I then argued that if there was a modern equivalent of McLuhan, it might be someone like Cornell West, who has made extensive use of mass media (from talk television to The Matrix Reloaded) to direct attention towards his critical perspective on American race relations. I referenced seeing West’s picture on a billboard in L.A. as well as his conflicts with Harvard President Lawrence Summers over some of his more “public” activities as an activist and as a hip hop recording artist.

I argued that one reason why there couldn’t be a McLuhan today is that there are so many other important thinkers about media change speaking from outside the academy, including game designers (Eric Zimmerman), journalists (Steven Johnson) Science fiction writers (Bruce Sterling), comic book creators (Scott McCloud), and sex activists (Susie Bright), to cite just a few examples. Each of these writers provide important perspectives on the mediascape, often with much greater impact on public perspectives than anything coming out of the academy.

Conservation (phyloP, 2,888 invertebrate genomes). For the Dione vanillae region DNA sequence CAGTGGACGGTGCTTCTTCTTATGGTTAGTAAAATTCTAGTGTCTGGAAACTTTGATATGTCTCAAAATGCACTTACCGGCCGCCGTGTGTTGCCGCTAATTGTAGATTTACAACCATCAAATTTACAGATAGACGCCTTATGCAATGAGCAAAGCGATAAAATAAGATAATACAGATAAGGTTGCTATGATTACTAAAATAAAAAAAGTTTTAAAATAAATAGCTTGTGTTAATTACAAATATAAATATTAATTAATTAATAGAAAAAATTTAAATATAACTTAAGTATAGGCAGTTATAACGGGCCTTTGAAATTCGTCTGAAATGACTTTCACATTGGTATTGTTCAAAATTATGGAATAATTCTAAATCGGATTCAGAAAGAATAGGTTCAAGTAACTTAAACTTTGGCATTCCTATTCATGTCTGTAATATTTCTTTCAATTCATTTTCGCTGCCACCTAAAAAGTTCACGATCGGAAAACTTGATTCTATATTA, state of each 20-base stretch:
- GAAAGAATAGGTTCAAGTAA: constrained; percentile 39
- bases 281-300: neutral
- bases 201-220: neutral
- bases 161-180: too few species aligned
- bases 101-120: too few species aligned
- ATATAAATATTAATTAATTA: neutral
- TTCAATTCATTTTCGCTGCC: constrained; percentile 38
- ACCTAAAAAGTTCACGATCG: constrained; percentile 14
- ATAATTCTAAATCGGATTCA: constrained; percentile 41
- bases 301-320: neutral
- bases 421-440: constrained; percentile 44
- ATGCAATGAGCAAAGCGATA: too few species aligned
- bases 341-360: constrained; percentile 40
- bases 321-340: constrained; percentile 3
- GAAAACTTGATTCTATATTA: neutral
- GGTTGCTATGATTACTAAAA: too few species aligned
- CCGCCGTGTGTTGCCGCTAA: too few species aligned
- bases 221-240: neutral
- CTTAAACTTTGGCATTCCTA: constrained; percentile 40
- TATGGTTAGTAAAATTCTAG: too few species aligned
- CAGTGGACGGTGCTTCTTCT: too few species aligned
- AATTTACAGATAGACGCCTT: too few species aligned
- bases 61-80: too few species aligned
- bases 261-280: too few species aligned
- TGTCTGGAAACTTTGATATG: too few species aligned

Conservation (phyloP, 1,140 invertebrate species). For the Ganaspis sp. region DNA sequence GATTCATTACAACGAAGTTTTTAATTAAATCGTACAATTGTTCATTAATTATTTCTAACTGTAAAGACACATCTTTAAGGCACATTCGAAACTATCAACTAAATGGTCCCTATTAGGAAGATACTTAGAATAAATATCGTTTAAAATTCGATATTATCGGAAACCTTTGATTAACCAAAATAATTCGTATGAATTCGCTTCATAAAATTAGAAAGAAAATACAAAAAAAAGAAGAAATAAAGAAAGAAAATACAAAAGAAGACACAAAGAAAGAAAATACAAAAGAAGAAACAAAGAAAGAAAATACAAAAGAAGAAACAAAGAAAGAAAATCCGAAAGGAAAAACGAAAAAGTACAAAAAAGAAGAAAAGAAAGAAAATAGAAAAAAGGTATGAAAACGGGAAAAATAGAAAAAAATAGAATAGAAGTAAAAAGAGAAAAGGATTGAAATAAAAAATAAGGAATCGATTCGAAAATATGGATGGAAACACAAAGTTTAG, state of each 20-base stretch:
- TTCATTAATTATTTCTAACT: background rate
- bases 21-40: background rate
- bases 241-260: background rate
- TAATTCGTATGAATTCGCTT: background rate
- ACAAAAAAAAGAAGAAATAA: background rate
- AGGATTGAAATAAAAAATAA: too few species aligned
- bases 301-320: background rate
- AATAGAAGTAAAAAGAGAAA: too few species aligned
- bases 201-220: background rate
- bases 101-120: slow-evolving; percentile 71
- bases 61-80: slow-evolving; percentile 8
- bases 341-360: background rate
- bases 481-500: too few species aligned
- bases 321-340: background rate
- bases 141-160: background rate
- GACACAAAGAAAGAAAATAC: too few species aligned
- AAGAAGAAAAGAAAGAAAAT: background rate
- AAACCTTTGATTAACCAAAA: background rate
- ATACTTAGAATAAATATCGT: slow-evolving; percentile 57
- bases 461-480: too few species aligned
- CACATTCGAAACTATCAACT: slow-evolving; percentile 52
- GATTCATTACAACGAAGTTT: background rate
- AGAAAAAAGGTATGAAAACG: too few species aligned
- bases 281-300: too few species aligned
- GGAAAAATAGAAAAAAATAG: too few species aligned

I cited several important ideas about public intellectuals taken from an MIT Communications Forum event on Public Intellectuals featuring Alan Lightman and Steven Pinker.

I cited some examples of other academics and intellectuals who are effectively deploying participatory media, especially blogs and podcasts, to reach a larger public with their ideas, including:

Douglas Rushkoff, who has translated his insights into Biblical Studies into the Vertigo comic book series Testament, using the forums around the book to spark intellectual exchanges.

Howard Rheingold – Howard Rheingold’s Video blog and recent article for MIT Press/MacArthur book on using participatory media to increase civic engagement – has increasingly turned towards blogs and videopodcasts as a platform for what I call “just in time” scholarship, responding to contemporary debates and controversies from a theoretically informed perspective.